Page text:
Exposure to violence can normalise the situation for the perpetrator, victim and the audience. Silent Tears intentionally maintains a constant pressure through its curatorial approach. Each woman was photographed by each of the three artists. The viewer first sees Denise’s documentary black and white photographs, which illustrate the everyday lives of the women. They are portrayed at home, with family or friends, in scenes that are familiar to us all. Beside each image, each individual story can be read, and as the viewer does so, they can hear the eerie sound of water and chimes.
The viewer moves into the second part of the exhibition, where artist, Belinda has focused on the moment when silent tears fall. These are internal portraits rather than external ones. The photographs are produced as large suspended images, which freeze the moment capturing the viewer within it. The transparent materials, on which the images were printed, reflect the invisible yet visible nature of violence against women. As the viewer walks around the artworks, they can hear each woman speak the words that were read earlier.
In the multi-screen video installation by artist Dieter, the still portraits come alive and the viewer can see and hear all the women move and speak at once along with the sounds of the water and chimes. This is significant, as, if women were to stay silent, they would remain voiceless. Without their stories heard, they are invisible. For those who listen, it is also hard, especially when the stories are difficult to hear and often impossible to imagine.
Film and photography have a well-regarded role in bringing the plight of silent victims into focus, providing a powerful opportunity for understanding and action. Bearing witness to the realities of lives of these women should be uncomfortable and challenging for audiences. When women with disability find the courage to speak about the violence that they have experienced, they often find themselves forgotten or simply left out of the conversation. Silent Tears gives them the opportunity to tell you exactly how they feel.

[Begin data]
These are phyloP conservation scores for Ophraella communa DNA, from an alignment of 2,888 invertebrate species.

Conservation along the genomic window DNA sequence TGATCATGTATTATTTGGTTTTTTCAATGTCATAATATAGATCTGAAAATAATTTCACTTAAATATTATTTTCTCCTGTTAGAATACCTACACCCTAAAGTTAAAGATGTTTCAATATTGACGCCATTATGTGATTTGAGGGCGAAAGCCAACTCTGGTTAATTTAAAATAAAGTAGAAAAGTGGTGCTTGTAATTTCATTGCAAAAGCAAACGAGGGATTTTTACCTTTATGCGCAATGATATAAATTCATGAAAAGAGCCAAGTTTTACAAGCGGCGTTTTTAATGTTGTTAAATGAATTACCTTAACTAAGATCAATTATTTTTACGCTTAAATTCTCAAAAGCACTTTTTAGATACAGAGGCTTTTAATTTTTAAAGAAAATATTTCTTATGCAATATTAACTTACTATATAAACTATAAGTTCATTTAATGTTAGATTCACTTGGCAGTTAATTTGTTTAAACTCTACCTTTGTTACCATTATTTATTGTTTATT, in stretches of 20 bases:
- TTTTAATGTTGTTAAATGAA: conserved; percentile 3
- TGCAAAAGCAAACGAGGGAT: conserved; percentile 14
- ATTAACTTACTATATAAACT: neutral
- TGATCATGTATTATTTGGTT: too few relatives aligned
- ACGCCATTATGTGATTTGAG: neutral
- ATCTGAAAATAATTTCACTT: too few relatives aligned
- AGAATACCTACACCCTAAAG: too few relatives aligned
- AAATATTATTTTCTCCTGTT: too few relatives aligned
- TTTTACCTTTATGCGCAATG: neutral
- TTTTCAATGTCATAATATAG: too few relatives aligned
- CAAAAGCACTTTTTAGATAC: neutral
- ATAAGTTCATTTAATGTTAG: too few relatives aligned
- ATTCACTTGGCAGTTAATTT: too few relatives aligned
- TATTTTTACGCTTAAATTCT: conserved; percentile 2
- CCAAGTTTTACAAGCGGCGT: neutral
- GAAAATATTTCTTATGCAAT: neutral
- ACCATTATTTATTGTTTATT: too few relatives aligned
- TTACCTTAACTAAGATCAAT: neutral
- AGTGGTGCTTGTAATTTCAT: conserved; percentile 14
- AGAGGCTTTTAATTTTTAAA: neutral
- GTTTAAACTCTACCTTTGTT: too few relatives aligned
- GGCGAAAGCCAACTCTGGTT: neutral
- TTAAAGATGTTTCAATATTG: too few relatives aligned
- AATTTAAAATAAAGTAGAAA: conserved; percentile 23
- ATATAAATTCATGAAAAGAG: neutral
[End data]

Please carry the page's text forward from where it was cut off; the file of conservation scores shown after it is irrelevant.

Silent Tears has touched many raw nerves, and support has been made available for the viewers, participants and artists. The images that we have created, are shown in the community where the participants live, shining a torch into the dark corners that many would prefer no light was shed. The images do not portray violence, but they don’t need to, instead they captivate you with a familiar intimacy before revealing a hidden truth.
It is important to break the silence concerning the topic of violence against people with disability, and particularly the topic of violence against women with disability, as the silence exacerbates naivety. It would be naive to think violence doesn’t happen to people with disability and it is even more naive to think violence doesn’t create disability.
Silent Tears creates the opportunity for the violence that women with disability experience to be acknowledged, and to create a bridge for people to begin a journey of realisation that violence does cause disability. Silent Tears unites all women who have been subjected to violence in the realisation they are not isolated in their experience of violence.
Silent Tears reaches out and is inclusive of people, who identify as; Indigenous, culturally and linguistically diverse, people with disability, lesbian, gay, bisexual, transgender, intersex and queer people, youth and older people. The exhibition provides a focal point for discussion, education and awareness raising – providing the impetus for social change.